A Gigantic Gold Coin Makes Its Way to Wall Street

Perth Mint creates a $45 million dollar gold coin

Australian chunk of change weighs a metric ton and is worth about $45 million

By Asjylyn Loder

Updated July 16, 2019 4:12 pm ET

Richard Hayes left a $45 million coin on the streets of Manhattan all day Tuesday, but he wasn’t particularly worried about a thief carting it off.

The coin—with Queen Elizabeth’s profile pressed onto one side and a mid-hop kangaroo on the other—is beyond the wiles of the average pickpocket. It measures nearly 32 inches in diameter and is almost 5 inches thick.

Oh, and it weighs about 2,200 pounds. (That is more than 32,000 troy ounces, for the precious-metals buffs out there.)

Mr. Hayes is the chief executive of the Perth Mint, one of the world’s largest gold refiners. He flew to the U.S. from Australia with the world’s largest gold coin in tow, on a publicity tour for his exchange-traded fund.

What people don’t understand about gold, Mr. Hayes says, is how much it weighs—probably because Hollywood gets it so wrong. A cubic foot of iron weighs about 491 pounds. The same volume of gold tips the scales at 1,206 pounds.

To put that in perspective, the reinforced Mini Coopers that were packed with gold bars in the 2003 remake of “The Italian Job” would have tipped over backward, Mr. Hayes says. “The back springs would collapse. It doesn’t take a lot of gold to build up to a ton.”

But the plotline wouldn’t have gotten that far in the first place, he noted, because master-thief-apprentice Mark Wahlberg, steering a submersible stacked with gold, would have sunk to the bottom of a Venice canal in the opening sequence. (Paramount Pictures didn’t respond to a request for comment.)

The price of gold surged to a six-year high this month and stood at $1,411.20 a troy ounce as of Tuesday. Its run-up since the end of May has added about $3.3 million to the value of the giant coin, if it were to be sold simply for its weight in gold. The coin is visiting the Big Apple to publicize the Perth Mint’s year-old gold exchange-traded fund. More than $52 billion is currently parked in U.S. ETFs backed by gold bars stored in bank vaults, but just $133 million is in Perth’s ETF. Perth wants a larger slice of that business, and its pitch is that it is the only gold ETF backed up by a government-guaranteed mint.

Though theft would be difficult, Mr. Hayes declined to talk about security measures in place for the coin’s visit. There are instances of these types of things being stolen.

One of the six Big Maple Leaf coins made by the Royal Canadian Mint was lent to a Berlin museum in 2017, where it was promptly swiped. The heist made “Ocean’s 11” look way too complex: These thieves climbed a ladder, forced open a window, smashed the security case and rolled away the 221-pound coin in a wheelbarrow. Four men, including a museum guard, were arrested several months later, but the coin was never recovered.

Alex Reeves, senior manager of public affairs at the Royal Canadian Mint in Ottawa, points out that Perth’s coin may be the largest, but Canada boasts the purest. The Royal Canadian Mint refines gold to “five-nines” purity, meaning 99.999% gold. Perth says its big coin is four-nines, or 99.99%.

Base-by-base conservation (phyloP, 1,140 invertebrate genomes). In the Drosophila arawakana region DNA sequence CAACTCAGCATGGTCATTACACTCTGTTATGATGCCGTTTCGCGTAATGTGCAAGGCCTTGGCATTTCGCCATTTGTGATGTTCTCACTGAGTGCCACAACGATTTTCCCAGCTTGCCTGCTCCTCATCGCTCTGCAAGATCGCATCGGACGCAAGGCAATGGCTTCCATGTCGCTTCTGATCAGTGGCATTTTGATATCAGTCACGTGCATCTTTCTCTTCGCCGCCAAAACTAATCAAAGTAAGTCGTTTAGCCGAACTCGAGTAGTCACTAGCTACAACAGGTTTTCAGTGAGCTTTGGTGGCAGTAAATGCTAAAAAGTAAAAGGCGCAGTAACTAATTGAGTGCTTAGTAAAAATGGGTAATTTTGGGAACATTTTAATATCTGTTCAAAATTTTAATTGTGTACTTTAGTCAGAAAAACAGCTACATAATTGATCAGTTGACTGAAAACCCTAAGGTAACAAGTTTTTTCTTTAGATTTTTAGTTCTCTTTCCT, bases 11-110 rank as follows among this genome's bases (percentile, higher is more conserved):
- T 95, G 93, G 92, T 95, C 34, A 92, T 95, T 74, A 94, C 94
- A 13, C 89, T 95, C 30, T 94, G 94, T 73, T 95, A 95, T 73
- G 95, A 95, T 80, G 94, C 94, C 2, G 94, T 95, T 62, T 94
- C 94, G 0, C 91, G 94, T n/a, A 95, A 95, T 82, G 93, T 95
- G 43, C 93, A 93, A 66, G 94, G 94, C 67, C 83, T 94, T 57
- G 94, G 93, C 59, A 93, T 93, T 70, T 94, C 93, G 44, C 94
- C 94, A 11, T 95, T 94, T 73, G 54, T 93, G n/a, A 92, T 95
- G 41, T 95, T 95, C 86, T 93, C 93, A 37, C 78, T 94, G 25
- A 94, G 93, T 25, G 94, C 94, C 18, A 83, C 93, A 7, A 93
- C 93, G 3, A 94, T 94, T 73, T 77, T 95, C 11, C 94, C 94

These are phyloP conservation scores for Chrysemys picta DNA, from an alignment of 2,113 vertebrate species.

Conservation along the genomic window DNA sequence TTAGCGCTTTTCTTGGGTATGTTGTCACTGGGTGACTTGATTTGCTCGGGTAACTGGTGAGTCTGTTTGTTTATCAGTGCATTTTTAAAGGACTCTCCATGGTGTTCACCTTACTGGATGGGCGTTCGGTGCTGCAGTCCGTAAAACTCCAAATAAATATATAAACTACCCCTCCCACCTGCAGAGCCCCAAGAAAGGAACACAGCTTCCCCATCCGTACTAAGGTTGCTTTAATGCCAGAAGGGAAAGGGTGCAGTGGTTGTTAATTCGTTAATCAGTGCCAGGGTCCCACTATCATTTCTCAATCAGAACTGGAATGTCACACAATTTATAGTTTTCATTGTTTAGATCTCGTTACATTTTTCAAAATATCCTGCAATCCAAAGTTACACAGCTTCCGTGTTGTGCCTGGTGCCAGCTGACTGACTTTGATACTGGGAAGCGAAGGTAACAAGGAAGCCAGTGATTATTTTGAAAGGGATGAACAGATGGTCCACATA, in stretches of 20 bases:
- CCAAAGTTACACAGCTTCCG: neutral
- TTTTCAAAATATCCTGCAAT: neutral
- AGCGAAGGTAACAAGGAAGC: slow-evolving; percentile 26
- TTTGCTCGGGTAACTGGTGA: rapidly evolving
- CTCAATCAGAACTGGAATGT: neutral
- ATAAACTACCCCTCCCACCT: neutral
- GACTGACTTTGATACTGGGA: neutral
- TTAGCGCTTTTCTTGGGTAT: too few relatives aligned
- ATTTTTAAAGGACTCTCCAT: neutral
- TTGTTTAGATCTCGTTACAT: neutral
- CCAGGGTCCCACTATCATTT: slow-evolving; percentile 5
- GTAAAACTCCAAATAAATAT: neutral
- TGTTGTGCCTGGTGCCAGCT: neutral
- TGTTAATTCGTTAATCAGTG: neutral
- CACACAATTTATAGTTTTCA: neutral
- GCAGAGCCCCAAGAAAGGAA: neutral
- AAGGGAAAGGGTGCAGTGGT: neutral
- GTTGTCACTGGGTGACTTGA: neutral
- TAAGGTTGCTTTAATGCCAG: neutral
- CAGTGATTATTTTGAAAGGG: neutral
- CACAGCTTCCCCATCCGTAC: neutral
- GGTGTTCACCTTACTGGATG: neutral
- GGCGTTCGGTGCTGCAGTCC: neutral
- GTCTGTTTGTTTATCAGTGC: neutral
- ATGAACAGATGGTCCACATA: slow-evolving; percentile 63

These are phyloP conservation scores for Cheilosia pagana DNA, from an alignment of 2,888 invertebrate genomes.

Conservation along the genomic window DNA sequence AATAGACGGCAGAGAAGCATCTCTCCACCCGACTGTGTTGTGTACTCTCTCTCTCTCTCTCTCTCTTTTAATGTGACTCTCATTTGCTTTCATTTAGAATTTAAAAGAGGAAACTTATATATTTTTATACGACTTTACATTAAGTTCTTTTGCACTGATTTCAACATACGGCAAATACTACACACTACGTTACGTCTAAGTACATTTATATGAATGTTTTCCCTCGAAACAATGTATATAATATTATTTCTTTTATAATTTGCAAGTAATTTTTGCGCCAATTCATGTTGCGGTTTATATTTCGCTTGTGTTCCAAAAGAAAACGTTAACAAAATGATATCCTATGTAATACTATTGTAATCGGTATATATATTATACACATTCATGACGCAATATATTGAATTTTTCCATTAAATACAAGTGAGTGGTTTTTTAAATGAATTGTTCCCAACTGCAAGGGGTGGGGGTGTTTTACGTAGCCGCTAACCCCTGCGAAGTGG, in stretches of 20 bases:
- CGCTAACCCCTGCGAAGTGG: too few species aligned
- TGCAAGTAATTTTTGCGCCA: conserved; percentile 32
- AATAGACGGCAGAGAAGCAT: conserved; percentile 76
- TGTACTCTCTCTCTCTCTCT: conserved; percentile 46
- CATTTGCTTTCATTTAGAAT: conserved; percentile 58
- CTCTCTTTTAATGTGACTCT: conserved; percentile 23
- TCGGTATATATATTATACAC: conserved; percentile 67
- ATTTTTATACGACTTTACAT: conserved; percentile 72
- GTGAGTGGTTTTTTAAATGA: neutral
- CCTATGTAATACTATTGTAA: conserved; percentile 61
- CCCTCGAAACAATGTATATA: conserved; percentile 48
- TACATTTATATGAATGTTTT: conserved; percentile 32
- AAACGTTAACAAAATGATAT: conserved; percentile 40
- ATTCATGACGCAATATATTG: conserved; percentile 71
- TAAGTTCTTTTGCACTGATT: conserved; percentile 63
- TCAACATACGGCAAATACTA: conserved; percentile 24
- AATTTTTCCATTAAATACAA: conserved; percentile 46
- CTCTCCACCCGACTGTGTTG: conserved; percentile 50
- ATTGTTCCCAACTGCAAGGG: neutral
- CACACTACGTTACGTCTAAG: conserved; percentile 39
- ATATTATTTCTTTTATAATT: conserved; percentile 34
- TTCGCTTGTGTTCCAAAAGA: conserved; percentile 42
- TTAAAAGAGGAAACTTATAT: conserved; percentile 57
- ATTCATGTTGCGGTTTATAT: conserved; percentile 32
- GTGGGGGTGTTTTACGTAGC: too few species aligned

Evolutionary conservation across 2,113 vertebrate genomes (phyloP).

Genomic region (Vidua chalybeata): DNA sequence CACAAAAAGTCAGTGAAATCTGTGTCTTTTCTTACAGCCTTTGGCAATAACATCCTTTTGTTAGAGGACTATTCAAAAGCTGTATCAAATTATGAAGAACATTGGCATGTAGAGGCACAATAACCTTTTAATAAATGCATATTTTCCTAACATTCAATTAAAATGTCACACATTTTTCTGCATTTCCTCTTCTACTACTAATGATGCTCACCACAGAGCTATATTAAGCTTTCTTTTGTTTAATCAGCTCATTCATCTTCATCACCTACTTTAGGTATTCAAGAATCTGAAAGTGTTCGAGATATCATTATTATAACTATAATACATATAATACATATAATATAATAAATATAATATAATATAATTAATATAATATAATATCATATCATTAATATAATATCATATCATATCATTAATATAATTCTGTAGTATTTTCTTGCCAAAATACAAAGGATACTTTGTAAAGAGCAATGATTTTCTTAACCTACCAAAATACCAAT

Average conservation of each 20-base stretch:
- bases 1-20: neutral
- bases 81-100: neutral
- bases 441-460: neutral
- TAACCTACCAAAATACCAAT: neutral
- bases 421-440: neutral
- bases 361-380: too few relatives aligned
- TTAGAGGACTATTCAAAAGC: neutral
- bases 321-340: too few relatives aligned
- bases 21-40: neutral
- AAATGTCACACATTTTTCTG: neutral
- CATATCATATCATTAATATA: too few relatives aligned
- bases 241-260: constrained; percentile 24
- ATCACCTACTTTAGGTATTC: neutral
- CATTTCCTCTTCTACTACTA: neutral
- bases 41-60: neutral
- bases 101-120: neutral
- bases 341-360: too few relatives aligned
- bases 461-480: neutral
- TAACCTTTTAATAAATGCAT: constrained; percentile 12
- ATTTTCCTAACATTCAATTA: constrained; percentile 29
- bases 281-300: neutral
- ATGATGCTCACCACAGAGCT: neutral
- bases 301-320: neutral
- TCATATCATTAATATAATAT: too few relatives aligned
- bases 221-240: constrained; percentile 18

“It’s still pure gold, but it’s not as pure as ours is,” Mr. Reeves said.

A gold coin weighing more than 2,000 pounds is displayed in front of the New York Stock Exchange Tuesday. PHOTO: CLAUDIO PAPAPIETRO FOR THE WALL STREET JOURNAL

When it came to bringing the big coin to New York—it traveled via commercial airliner—and displaying it on a pedestal at the corner of Wall and Broad streets, Mr. Hayes was much more worried about damage. The densely packed atoms of gold slide past each other easily, making the metal quite soft. His team made a practice run last week, hoisting the coin from its steel crate using a custom-made nylon and Kevlar sling and—very gently—lowering it onto its custom-made plinth.

The malleability is what makes it so difficult to mint a coin this size. That is why no other refiner has matched Perth’s feat in the eight years since they poured the big Roo, as kangaroo-printed coins are affectionately called.

The Perth Mint is one of the largest refiners in the world, turning 300 metric tons of gold into coins and bullion bars every year. The mint is government-owned and issues legal-tender bullion and commemorative coins, but not currency.

The Royal Canadian Mint produces circulating currency in addition to collectibles, like an egg-shaped painted silver coin that glows in the dark, to commemorate the 1967 Falcon Lake Incident, which the mint calls “one of Canada’s most famous UFO encounters.” They have no immediate plans to try to beat Perth with a bigger coin, Mr. Reeves said.

“The enormous cost and time to cast that amount of metal and do it properly is just not worthwhile,” Mr. Reeves said. “Clearly the Perth Mint has proven that it’s possible, but we’re satisfied with our level of achievement.”

The coin, shown in Lower Manhattan, has a kangaroo on one side and Queen Elizabeth’s profile on the other.  PHOTO: CLAUDIO PAPAPIETRO FOR THE WALL STREET JOURNAL

Write to Asjylyn Loder at asjylyn.loder@wsj.com

Source: The Wall Street Journal

Palladium breaks $1,500 barrier for first time; gold rises

Palladium price broke records

Palladium jumped above the $1,500 per ounce mark for the first time on Wednesday, propelled by a stark supply deficit, while gold hit a 10-month high on a weaker dollar as investors awaited cues on U.S. monetary policy. Spot palladium, which traded as high as $1,502 per ounce, was up 0.74 percent at $1,490.50 at

Future Currency—Gold And Silver?

Could Gold and Silver become the Currency of the Future?

By Jeff Thomas

Future Currency-Gold and Silver?

In 1971, the US went off the gold standard, which meant that it no longer had the responsibility to redeem its banknotes for real money-i.e., precious metals. It also meant that, as long as it could get people to accept the essentially worthless bank notes as currency, they could print as much as they liked. They took full advantage of this fact and transformed the US from the world’s greatest creditor nation into the world’s greatest debtor nation in under forty years.

The rest of the world followed this extraordinarily bad example and, as a result, no nation is now on a gold standard and all nations are in debt, many of them beyond redemption.

Today, the chickens are about to come home to roost in the form of a worldwide economic crisis. Some countries—particularly in Asia—are preparing for the debacle by loading up on gold, so that when the collapse comes they’ll be able to float gold-backed currencies that will allow trade to continue.